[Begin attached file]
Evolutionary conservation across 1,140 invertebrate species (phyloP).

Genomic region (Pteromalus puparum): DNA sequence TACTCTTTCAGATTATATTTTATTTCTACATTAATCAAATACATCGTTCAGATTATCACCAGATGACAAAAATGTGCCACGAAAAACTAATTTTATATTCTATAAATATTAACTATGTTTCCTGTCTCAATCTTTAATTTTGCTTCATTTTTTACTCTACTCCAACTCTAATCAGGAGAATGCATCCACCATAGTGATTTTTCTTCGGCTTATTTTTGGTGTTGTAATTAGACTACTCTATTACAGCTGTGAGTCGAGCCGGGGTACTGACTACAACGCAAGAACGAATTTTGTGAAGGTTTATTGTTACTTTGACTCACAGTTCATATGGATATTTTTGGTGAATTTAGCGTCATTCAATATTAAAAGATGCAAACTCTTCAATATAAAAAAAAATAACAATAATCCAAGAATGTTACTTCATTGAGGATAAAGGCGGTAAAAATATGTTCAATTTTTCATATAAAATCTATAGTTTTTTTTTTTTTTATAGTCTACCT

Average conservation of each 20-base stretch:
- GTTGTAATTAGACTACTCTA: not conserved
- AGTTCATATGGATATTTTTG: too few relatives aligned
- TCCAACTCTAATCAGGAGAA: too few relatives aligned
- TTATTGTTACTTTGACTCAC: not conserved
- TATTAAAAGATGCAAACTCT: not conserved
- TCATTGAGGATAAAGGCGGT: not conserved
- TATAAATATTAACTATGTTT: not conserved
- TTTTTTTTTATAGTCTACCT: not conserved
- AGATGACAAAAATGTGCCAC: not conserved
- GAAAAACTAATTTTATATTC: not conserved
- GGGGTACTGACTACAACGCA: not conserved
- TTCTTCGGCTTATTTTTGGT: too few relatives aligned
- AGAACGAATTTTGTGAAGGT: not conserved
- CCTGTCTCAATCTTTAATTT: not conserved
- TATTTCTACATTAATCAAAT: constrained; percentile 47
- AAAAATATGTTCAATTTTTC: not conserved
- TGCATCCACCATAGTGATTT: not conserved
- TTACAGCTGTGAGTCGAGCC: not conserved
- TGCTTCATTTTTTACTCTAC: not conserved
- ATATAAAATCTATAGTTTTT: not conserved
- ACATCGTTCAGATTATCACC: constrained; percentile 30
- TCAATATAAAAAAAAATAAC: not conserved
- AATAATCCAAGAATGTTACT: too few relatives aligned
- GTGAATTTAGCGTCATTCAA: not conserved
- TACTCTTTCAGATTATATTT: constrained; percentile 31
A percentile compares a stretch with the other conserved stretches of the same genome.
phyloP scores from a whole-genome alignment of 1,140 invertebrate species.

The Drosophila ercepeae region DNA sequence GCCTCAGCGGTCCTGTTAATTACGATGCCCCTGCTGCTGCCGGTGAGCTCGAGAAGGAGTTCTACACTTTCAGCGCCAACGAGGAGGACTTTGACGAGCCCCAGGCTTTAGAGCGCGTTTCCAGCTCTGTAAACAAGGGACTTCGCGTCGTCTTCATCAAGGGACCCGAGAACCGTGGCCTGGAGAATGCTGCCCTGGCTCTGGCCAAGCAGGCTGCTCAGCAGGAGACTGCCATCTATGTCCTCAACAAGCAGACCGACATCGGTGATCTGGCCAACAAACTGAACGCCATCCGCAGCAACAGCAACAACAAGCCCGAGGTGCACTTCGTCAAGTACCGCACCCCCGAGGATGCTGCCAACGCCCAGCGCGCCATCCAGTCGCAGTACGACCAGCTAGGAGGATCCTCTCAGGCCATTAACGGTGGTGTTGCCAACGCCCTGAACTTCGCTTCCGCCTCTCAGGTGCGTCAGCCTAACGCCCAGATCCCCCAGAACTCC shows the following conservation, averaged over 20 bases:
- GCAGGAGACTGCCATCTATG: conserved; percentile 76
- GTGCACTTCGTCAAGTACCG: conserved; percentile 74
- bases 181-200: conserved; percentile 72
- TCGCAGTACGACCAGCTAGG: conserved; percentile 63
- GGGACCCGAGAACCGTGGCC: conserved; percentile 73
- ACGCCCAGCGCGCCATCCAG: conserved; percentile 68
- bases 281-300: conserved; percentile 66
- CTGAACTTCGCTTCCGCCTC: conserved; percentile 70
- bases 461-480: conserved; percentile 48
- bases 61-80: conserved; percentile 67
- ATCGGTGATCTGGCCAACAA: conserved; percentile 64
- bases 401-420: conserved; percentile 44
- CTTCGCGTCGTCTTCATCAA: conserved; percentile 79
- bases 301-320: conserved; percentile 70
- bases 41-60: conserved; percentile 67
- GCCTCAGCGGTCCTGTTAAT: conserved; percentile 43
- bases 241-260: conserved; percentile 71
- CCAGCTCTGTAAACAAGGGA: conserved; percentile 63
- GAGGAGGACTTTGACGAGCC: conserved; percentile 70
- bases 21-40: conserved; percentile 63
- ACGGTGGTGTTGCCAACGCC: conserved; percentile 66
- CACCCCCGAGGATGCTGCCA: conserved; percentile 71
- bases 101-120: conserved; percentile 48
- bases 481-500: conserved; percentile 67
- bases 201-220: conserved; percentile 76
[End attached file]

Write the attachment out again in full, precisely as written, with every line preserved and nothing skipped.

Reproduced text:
Evolutionary conservation across 1,140 invertebrate species (phyloP).

Genomic region (Pteromalus puparum): DNA sequence TACTCTTTCAGATTATATTTTATTTCTACATTAATCAAATACATCGTTCAGATTATCACCAGATGACAAAAATGTGCCACGAAAAACTAATTTTATATTCTATAAATATTAACTATGTTTCCTGTCTCAATCTTTAATTTTGCTTCATTTTTTACTCTACTCCAACTCTAATCAGGAGAATGCATCCACCATAGTGATTTTTCTTCGGCTTATTTTTGGTGTTGTAATTAGACTACTCTATTACAGCTGTGAGTCGAGCCGGGGTACTGACTACAACGCAAGAACGAATTTTGTGAAGGTTTATTGTTACTTTGACTCACAGTTCATATGGATATTTTTGGTGAATTTAGCGTCATTCAATATTAAAAGATGCAAACTCTTCAATATAAAAAAAAATAACAATAATCCAAGAATGTTACTTCATTGAGGATAAAGGCGGTAAAAATATGTTCAATTTTTCATATAAAATCTATAGTTTTTTTTTTTTTTATAGTCTACCT

Average conservation of each 20-base stretch:
- GTTGTAATTAGACTACTCTA: not conserved
- AGTTCATATGGATATTTTTG: too few relatives aligned
- TCCAACTCTAATCAGGAGAA: too few relatives aligned
- TTATTGTTACTTTGACTCAC: not conserved
- TATTAAAAGATGCAAACTCT: not conserved
- TCATTGAGGATAAAGGCGGT: not conserved
- TATAAATATTAACTATGTTT: not conserved
- TTTTTTTTTATAGTCTACCT: not conserved
- AGATGACAAAAATGTGCCAC: not conserved
- GAAAAACTAATTTTATATTC: not conserved
- GGGGTACTGACTACAACGCA: not conserved
- TTCTTCGGCTTATTTTTGGT: too few relatives aligned
- AGAACGAATTTTGTGAAGGT: not conserved
- CCTGTCTCAATCTTTAATTT: not conserved
- TATTTCTACATTAATCAAAT: constrained; percentile 47
- AAAAATATGTTCAATTTTTC: not conserved
- TGCATCCACCATAGTGATTT: not conserved
- TTACAGCTGTGAGTCGAGCC: not conserved
- TGCTTCATTTTTTACTCTAC: not conserved
- ATATAAAATCTATAGTTTTT: not conserved
- ACATCGTTCAGATTATCACC: constrained; percentile 30
- TCAATATAAAAAAAAATAAC: not conserved
- AATAATCCAAGAATGTTACT: too few relatives aligned
- GTGAATTTAGCGTCATTCAA: not conserved
- TACTCTTTCAGATTATATTT: constrained; percentile 31
A percentile compares a stretch with the other conserved stretches of the same genome.
phyloP scores from a whole-genome alignment of 1,140 invertebrate species.

The Drosophila ercepeae region DNA sequence GCCTCAGCGGTCCTGTTAATTACGATGCCCCTGCTGCTGCCGGTGAGCTCGAGAAGGAGTTCTACACTTTCAGCGCCAACGAGGAGGACTTTGACGAGCCCCAGGCTTTAGAGCGCGTTTCCAGCTCTGTAAACAAGGGACTTCGCGTCGTCTTCATCAAGGGACCCGAGAACCGTGGCCTGGAGAATGCTGCCCTGGCTCTGGCCAAGCAGGCTGCTCAGCAGGAGACTGCCATCTATGTCCTCAACAAGCAGACCGACATCGGTGATCTGGCCAACAAACTGAACGCCATCCGCAGCAACAGCAACAACAAGCCCGAGGTGCACTTCGTCAAGTACCGCACCCCCGAGGATGCTGCCAACGCCCAGCGCGCCATCCAGTCGCAGTACGACCAGCTAGGAGGATCCTCTCAGGCCATTAACGGTGGTGTTGCCAACGCCCTGAACTTCGCTTCCGCCTCTCAGGTGCGTCAGCCTAACGCCCAGATCCCCCAGAACTCC shows the following conservation, averaged over 20 bases:
- GCAGGAGACTGCCATCTATG: conserved; percentile 76
- GTGCACTTCGTCAAGTACCG: conserved; percentile 74
- bases 181-200: conserved; percentile 72
- TCGCAGTACGACCAGCTAGG: conserved; percentile 63
- GGGACCCGAGAACCGTGGCC: conserved; percentile 73
- ACGCCCAGCGCGCCATCCAG: conserved; percentile 68
- bases 281-300: conserved; percentile 66
- CTGAACTTCGCTTCCGCCTC: conserved; percentile 70
- bases 461-480: conserved; percentile 48
- bases 61-80: conserved; percentile 67
- ATCGGTGATCTGGCCAACAA: conserved; percentile 64
- bases 401-420: conserved; percentile 44
- CTTCGCGTCGTCTTCATCAA: conserved; percentile 79
- bases 301-320: conserved; percentile 70
- bases 41-60: conserved; percentile 67
- GCCTCAGCGGTCCTGTTAAT: conserved; percentile 43
- bases 241-260: conserved; percentile 71
- CCAGCTCTGTAAACAAGGGA: conserved; percentile 63
- GAGGAGGACTTTGACGAGCC: conserved; percentile 70
- bases 21-40: conserved; percentile 63
- ACGGTGGTGTTGCCAACGCC: conserved; percentile 66
- CACCCCCGAGGATGCTGCCA: conserved; percentile 71
- bases 101-120: conserved; percentile 48
- bases 481-500: conserved; percentile 67
- bases 201-220: conserved; percentile 76